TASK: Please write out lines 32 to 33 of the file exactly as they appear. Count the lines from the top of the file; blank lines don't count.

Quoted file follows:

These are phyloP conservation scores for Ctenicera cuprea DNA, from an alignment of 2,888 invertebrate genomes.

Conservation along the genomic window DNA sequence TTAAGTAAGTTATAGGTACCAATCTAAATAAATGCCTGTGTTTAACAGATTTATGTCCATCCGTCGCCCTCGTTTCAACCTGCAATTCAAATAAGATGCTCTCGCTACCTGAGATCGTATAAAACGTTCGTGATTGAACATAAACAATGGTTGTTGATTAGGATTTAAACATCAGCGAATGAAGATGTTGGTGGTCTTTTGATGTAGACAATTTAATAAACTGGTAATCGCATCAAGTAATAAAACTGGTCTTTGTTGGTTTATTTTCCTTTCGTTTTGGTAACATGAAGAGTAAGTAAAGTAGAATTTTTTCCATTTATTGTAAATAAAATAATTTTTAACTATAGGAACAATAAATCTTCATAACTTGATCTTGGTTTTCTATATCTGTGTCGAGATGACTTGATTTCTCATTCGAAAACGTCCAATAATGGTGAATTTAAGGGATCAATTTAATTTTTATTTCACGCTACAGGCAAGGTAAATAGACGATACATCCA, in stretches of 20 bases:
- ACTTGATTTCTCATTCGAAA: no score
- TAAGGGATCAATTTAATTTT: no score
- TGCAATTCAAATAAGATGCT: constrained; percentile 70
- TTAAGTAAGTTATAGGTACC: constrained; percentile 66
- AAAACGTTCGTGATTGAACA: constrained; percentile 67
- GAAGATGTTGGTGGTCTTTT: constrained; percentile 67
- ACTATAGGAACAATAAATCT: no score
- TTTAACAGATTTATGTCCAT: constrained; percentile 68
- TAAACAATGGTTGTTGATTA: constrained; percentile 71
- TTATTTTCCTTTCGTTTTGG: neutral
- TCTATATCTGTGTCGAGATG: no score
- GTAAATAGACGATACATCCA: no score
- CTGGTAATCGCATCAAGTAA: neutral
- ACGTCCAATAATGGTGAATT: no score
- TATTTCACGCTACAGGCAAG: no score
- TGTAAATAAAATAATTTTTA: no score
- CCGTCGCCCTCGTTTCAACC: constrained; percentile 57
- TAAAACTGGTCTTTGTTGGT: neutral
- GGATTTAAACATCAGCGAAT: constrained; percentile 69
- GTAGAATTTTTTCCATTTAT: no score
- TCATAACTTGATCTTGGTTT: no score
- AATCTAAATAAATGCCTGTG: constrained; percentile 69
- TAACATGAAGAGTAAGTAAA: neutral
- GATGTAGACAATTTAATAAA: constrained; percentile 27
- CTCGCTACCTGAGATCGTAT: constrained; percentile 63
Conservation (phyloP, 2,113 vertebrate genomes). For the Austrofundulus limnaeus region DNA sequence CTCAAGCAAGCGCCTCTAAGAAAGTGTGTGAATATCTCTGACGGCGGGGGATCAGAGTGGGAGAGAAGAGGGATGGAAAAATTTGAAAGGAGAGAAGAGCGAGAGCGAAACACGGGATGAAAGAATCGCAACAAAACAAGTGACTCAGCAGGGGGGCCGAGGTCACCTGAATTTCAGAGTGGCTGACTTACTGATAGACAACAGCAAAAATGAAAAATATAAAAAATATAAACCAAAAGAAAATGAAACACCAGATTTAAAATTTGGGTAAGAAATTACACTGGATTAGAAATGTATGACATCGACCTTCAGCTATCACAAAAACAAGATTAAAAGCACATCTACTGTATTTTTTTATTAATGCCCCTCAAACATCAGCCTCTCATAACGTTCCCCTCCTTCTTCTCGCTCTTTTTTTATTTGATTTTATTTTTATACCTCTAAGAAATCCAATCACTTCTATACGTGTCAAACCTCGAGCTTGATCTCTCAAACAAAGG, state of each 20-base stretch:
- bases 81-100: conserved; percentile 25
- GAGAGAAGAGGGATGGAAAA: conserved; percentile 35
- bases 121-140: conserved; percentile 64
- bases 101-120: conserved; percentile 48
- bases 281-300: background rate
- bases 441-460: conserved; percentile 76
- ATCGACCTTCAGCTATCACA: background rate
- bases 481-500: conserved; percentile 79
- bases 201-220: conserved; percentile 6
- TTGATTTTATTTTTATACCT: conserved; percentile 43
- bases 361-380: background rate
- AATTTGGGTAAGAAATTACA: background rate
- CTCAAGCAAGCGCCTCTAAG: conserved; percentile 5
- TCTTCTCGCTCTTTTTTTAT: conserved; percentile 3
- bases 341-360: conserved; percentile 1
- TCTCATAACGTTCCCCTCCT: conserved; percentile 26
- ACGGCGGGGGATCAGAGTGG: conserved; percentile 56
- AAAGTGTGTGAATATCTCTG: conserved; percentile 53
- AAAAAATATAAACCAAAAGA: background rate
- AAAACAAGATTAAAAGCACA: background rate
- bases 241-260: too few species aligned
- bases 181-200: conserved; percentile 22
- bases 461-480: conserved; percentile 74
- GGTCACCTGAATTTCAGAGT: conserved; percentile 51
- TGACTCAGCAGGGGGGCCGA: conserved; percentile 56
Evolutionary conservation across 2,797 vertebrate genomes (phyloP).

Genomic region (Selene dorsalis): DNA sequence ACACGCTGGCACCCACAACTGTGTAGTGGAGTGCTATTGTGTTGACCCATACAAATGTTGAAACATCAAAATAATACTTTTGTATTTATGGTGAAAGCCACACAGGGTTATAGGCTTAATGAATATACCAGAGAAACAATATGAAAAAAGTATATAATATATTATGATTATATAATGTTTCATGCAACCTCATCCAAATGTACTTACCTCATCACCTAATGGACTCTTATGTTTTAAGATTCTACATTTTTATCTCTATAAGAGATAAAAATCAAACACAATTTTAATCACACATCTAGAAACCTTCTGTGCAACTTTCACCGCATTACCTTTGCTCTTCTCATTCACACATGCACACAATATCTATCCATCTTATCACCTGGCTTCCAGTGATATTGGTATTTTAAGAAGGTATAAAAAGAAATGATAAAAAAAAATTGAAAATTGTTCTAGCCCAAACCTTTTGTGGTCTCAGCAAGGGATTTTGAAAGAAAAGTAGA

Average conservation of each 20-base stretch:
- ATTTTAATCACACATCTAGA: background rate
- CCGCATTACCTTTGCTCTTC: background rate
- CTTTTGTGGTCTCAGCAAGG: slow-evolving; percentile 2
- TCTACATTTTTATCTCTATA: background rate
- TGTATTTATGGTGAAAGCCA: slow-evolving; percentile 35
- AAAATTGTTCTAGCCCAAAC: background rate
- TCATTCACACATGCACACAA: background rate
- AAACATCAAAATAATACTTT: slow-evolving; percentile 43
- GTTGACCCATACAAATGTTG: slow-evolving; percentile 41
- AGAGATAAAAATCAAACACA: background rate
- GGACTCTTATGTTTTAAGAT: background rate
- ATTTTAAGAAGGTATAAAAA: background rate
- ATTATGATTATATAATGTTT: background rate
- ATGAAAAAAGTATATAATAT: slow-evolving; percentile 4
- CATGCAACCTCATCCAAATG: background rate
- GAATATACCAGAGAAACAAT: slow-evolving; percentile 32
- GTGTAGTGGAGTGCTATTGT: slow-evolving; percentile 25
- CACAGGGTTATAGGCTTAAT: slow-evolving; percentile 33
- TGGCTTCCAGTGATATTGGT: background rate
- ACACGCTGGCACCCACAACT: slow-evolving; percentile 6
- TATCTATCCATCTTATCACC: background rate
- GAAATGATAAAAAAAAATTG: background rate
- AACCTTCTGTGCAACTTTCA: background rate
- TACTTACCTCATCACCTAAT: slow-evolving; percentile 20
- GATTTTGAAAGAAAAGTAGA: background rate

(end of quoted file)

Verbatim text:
- bases 101-120: conserved; percentile 48
- bases 281-300: background rate